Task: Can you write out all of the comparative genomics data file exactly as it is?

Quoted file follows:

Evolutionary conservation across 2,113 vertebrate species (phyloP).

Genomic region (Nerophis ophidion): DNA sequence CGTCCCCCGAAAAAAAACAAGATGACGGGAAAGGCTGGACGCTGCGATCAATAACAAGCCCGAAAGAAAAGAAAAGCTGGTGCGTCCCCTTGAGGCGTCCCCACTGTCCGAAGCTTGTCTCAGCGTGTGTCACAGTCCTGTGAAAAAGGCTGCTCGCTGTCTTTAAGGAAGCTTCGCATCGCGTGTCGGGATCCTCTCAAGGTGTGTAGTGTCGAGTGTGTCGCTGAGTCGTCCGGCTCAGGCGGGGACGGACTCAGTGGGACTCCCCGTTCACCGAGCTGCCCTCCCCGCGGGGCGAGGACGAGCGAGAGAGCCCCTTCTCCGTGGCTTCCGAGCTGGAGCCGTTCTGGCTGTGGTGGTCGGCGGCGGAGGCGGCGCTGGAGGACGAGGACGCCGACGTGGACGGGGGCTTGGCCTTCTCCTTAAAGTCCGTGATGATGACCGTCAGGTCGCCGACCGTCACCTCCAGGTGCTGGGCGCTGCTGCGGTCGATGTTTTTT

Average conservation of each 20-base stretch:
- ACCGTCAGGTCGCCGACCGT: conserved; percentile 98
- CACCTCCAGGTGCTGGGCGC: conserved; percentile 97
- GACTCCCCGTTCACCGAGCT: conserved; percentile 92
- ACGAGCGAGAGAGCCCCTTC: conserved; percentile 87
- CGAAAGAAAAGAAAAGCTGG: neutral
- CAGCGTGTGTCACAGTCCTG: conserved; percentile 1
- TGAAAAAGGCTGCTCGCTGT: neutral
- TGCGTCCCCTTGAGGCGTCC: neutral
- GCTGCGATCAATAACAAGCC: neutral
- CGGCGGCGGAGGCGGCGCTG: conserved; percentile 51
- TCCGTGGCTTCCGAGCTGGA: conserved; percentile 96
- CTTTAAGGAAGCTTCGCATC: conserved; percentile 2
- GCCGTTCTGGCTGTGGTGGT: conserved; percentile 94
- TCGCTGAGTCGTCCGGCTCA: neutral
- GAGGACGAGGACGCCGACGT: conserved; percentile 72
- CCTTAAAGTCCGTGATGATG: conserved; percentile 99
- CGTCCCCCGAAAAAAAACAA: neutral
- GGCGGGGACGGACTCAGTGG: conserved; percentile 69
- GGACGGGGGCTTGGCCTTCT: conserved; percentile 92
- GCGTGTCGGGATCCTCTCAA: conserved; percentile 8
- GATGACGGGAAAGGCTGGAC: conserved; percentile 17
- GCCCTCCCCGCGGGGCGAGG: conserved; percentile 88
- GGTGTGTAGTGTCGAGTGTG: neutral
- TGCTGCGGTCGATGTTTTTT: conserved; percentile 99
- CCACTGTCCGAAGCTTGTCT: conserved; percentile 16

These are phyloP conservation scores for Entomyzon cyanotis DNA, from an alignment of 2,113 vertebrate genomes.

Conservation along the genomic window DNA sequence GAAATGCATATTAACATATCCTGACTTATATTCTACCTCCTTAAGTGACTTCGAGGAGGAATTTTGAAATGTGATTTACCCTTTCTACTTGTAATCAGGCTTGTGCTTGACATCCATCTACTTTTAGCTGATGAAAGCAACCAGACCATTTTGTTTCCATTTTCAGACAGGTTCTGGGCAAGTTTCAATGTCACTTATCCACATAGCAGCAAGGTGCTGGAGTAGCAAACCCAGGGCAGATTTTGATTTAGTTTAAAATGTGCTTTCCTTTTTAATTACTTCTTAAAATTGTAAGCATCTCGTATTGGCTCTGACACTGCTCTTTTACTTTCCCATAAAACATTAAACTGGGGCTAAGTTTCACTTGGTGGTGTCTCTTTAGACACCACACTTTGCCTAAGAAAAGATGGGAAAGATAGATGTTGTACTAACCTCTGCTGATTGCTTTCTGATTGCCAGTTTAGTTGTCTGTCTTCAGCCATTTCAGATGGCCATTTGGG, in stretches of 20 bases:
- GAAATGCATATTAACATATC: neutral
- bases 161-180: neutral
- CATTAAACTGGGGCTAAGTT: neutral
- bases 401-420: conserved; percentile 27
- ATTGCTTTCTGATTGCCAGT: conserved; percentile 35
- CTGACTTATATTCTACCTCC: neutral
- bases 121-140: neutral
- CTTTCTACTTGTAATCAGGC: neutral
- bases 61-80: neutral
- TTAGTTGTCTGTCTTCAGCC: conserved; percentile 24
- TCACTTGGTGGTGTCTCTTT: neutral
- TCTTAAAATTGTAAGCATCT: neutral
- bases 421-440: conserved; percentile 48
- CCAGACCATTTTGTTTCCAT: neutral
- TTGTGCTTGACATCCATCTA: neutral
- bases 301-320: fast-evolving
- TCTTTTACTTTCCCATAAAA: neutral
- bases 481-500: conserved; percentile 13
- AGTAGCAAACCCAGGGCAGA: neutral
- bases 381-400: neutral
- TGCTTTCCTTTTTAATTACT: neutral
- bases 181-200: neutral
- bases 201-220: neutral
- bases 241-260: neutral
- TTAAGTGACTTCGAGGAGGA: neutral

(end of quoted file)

Evolutionary conservation across 2,113 vertebrate species (phyloP).

Genomic region (Nerophis ophidion): DNA sequence CGTCCCCCGAAAAAAAACAAGATGACGGGAAAGGCTGGACGCTGCGATCAATAACAAGCCCGAAAGAAAAGAAAAGCTGGTGCGTCCCCTTGAGGCGTCCCCACTGTCCGAAGCTTGTCTCAGCGTGTGTCACAGTCCTGTGAAAAAGGCTGCTCGCTGTCTTTAAGGAAGCTTCGCATCGCGTGTCGGGATCCTCTCAAGGTGTGTAGTGTCGAGTGTGTCGCTGAGTCGTCCGGCTCAGGCGGGGACGGACTCAGTGGGACTCCCCGTTCACCGAGCTGCCCTCCCCGCGGGGCGAGGACGAGCGAGAGAGCCCCTTCTCCGTGGCTTCCGAGCTGGAGCCGTTCTGGCTGTGGTGGTCGGCGGCGGAGGCGGCGCTGGAGGACGAGGACGCCGACGTGGACGGGGGCTTGGCCTTCTCCTTAAAGTCCGTGATGATGACCGTCAGGTCGCCGACCGTCACCTCCAGGTGCTGGGCGCTGCTGCGGTCGATGTTTTTT

Average conservation of each 20-base stretch:
- ACCGTCAGGTCGCCGACCGT: conserved; percentile 98
- CACCTCCAGGTGCTGGGCGC: conserved; percentile 97
- GACTCCCCGTTCACCGAGCT: conserved; percentile 92
- ACGAGCGAGAGAGCCCCTTC: conserved; percentile 87
- CGAAAGAAAAGAAAAGCTGG: neutral
- CAGCGTGTGTCACAGTCCTG: conserved; percentile 1
- TGAAAAAGGCTGCTCGCTGT: neutral
- TGCGTCCCCTTGAGGCGTCC: neutral
- GCTGCGATCAATAACAAGCC: neutral
- CGGCGGCGGAGGCGGCGCTG: conserved; percentile 51
- TCCGTGGCTTCCGAGCTGGA: conserved; percentile 96
- CTTTAAGGAAGCTTCGCATC: conserved; percentile 2
- GCCGTTCTGGCTGTGGTGGT: conserved; percentile 94
- TCGCTGAGTCGTCCGGCTCA: neutral
- GAGGACGAGGACGCCGACGT: conserved; percentile 72
- CCTTAAAGTCCGTGATGATG: conserved; percentile 99
- CGTCCCCCGAAAAAAAACAA: neutral
- GGCGGGGACGGACTCAGTGG: conserved; percentile 69
- GGACGGGGGCTTGGCCTTCT: conserved; percentile 92
- GCGTGTCGGGATCCTCTCAA: conserved; percentile 8
- GATGACGGGAAAGGCTGGAC: conserved; percentile 17
- GCCCTCCCCGCGGGGCGAGG: conserved; percentile 88
- GGTGTGTAGTGTCGAGTGTG: neutral
- TGCTGCGGTCGATGTTTTTT: conserved; percentile 99
- CCACTGTCCGAAGCTTGTCT: conserved; percentile 16

These are phyloP conservation scores for Entomyzon cyanotis DNA, from an alignment of 2,113 vertebrate genomes.

Conservation along the genomic window DNA sequence GAAATGCATATTAACATATCCTGACTTATATTCTACCTCCTTAAGTGACTTCGAGGAGGAATTTTGAAATGTGATTTACCCTTTCTACTTGTAATCAGGCTTGTGCTTGACATCCATCTACTTTTAGCTGATGAAAGCAACCAGACCATTTTGTTTCCATTTTCAGACAGGTTCTGGGCAAGTTTCAATGTCACTTATCCACATAGCAGCAAGGTGCTGGAGTAGCAAACCCAGGGCAGATTTTGATTTAGTTTAAAATGTGCTTTCCTTTTTAATTACTTCTTAAAATTGTAAGCATCTCGTATTGGCTCTGACACTGCTCTTTTACTTTCCCATAAAACATTAAACTGGGGCTAAGTTTCACTTGGTGGTGTCTCTTTAGACACCACACTTTGCCTAAGAAAAGATGGGAAAGATAGATGTTGTACTAACCTCTGCTGATTGCTTTCTGATTGCCAGTTTAGTTGTCTGTCTTCAGCCATTTCAGATGGCCATTTGGG, in stretches of 20 bases:
- GAAATGCATATTAACATATC: neutral
- bases 161-180: neutral
- CATTAAACTGGGGCTAAGTT: neutral
- bases 401-420: conserved; percentile 27
- ATTGCTTTCTGATTGCCAGT: conserved; percentile 35
- CTGACTTATATTCTACCTCC: neutral
- bases 121-140: neutral
- CTTTCTACTTGTAATCAGGC: neutral
- bases 61-80: neutral
- TTAGTTGTCTGTCTTCAGCC: conserved; percentile 24
- TCACTTGGTGGTGTCTCTTT: neutral
- TCTTAAAATTGTAAGCATCT: neutral
- bases 421-440: conserved; percentile 48
- CCAGACCATTTTGTTTCCAT: neutral
- TTGTGCTTGACATCCATCTA: neutral
- bases 301-320: fast-evolving
- TCTTTTACTTTCCCATAAAA: neutral
- bases 481-500: conserved; percentile 13
- AGTAGCAAACCCAGGGCAGA: neutral
- bases 381-400: neutral
- TGCTTTCCTTTTTAATTACT: neutral
- bases 181-200: neutral
- bases 201-220: neutral
- bases 241-260: neutral
- TTAAGTGACTTCGAGGAGGA: neutral